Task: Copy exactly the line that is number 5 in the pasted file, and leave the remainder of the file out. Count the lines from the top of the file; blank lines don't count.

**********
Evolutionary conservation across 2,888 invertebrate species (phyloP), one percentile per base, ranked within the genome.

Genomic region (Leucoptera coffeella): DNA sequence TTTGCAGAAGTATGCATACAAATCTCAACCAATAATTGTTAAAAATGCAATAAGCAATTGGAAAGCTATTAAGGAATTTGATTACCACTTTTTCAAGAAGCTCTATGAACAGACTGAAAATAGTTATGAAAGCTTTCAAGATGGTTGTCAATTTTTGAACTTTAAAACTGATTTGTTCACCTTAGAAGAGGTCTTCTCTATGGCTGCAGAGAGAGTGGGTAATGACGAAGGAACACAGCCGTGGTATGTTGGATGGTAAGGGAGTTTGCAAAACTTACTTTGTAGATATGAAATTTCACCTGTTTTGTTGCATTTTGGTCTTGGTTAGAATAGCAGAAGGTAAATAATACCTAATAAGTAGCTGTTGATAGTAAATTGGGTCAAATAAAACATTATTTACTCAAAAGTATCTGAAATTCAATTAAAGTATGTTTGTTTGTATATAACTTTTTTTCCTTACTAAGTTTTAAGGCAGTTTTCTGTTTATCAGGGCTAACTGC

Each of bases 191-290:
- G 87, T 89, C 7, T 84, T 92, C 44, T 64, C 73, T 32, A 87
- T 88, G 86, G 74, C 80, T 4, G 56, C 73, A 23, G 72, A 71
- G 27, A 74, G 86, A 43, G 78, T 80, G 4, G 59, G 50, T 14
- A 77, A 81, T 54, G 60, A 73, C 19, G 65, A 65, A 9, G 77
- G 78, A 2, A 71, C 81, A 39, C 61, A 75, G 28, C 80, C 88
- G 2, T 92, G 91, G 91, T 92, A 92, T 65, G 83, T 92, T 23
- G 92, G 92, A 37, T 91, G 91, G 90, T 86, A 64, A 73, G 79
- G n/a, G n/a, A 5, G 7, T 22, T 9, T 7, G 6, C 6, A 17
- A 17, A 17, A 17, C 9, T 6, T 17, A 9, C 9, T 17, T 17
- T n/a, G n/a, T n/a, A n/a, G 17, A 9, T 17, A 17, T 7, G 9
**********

- T 88, G 86, G 74, C 80, T 4, G 56, C 73, A 23, G 72, A 71